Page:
A study published Monday found that people who sleep less tend to be fat, and experts said it’s time find out if more sleep will fight obesity.
“We’ve put so much emphasis on diet and exercise that we’ve failed to recognize the value of good sleep,” said Fred Turek, a physician at Northwestern University.
“In fact society emphasizes just the opposite,” in work places where billed hours are crucial and long work days are common, he added.
Monday’s study from Eastern Virginia Medical School in Norfolk covered 1,000 people and found that total sleep time decreased as body mass index -- a measure of weight based on height -- increased.
Men slept an average of 27 minutes less than women and overweight and obese patients slept less than patients with normal weights, it said. In general the fatter subjects slept about 1.8 hours a week less than those with normal weights.
“Americans experience insufficient sleep and corpulent bodies. Clinicians are aware of the burden of obesity on patients,” the study said.
An extra 20 minutes
“Our findings suggest that major extensions of sleep time may not be necessary, as an extra 20 minutes of sleep per night seems to be associated with a lower body mass index,” it added.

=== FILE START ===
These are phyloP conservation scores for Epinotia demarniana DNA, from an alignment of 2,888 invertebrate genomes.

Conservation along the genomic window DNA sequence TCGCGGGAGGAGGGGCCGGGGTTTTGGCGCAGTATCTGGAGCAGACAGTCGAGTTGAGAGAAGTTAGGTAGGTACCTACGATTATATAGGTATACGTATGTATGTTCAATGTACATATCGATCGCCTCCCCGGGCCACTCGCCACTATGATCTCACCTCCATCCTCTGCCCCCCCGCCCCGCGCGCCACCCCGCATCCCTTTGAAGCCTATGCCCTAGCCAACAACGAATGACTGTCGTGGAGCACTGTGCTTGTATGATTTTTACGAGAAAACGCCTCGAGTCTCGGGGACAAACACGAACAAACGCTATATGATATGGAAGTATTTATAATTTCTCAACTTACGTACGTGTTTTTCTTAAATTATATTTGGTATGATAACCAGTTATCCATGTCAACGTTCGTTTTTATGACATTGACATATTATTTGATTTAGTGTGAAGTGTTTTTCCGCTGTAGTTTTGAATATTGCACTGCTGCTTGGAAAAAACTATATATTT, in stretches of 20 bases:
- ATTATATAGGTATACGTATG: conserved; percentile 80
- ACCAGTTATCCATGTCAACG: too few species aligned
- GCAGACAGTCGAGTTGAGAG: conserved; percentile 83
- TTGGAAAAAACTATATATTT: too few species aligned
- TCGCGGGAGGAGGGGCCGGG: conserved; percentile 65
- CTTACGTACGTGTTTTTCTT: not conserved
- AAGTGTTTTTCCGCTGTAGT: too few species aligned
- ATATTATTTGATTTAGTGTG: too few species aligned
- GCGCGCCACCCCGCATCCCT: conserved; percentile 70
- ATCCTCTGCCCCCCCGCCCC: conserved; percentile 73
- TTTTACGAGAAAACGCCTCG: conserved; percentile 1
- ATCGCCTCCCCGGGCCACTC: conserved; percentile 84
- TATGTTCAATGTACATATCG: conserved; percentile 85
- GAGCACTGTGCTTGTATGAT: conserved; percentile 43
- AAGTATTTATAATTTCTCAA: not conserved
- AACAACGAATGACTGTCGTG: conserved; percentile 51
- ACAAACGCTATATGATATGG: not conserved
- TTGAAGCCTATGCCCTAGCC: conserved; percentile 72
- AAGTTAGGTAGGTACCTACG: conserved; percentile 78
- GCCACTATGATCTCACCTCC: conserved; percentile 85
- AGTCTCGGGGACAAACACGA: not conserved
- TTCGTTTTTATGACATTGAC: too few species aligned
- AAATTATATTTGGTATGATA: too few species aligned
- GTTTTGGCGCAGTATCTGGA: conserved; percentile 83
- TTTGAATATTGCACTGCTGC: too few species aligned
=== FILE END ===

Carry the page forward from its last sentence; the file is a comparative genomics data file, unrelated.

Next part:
“We caution that this study does not establish a cause-and-effect relationship between restricted sleep and obesity (but) investigations demonstrating success in weight loss via extensions of sleep would help greatly to establish such a relationship.”
The study was published in the Archives of Internal Medicine along with an editorial by Turek and Northwestern colleague Joseph Bass commenting on it and related research.
In an interview with Reuters, Turek said some studies have shown sleep deprivation causes declines in an appetite suppressing protein hormone called leptin, and increases in another hormone that causes a craving for food. In addition neuropeptides in the brain governing sleep and obesity appear to overlap, he said.
“It is now critical to determine the importance of lack of sufficient sleep during the early formative years in putting our youth on a trajectory toward obesity ... a trajectory that could be altered if sleep loss is indeed playing a role in this epidemic,” the editorial said.
Obesity has been rising dramatically in developed countries and reached epidemic levels in the United States, it added, leading to a variety of health problems.
“In recent years, a new and unexpected ’obesity villain’ has emerged, first from laboratory studies and now ... in population-based studies: insufficient sleep,” it said.
“However, while there is a growing awareness among some sleep, metabolic, cardiovascular, and diabetes researchers that insufficient sleep could be leading to a cascade of disorders, few in the general medicine profession or in the lay public have yet made the connection,” it added.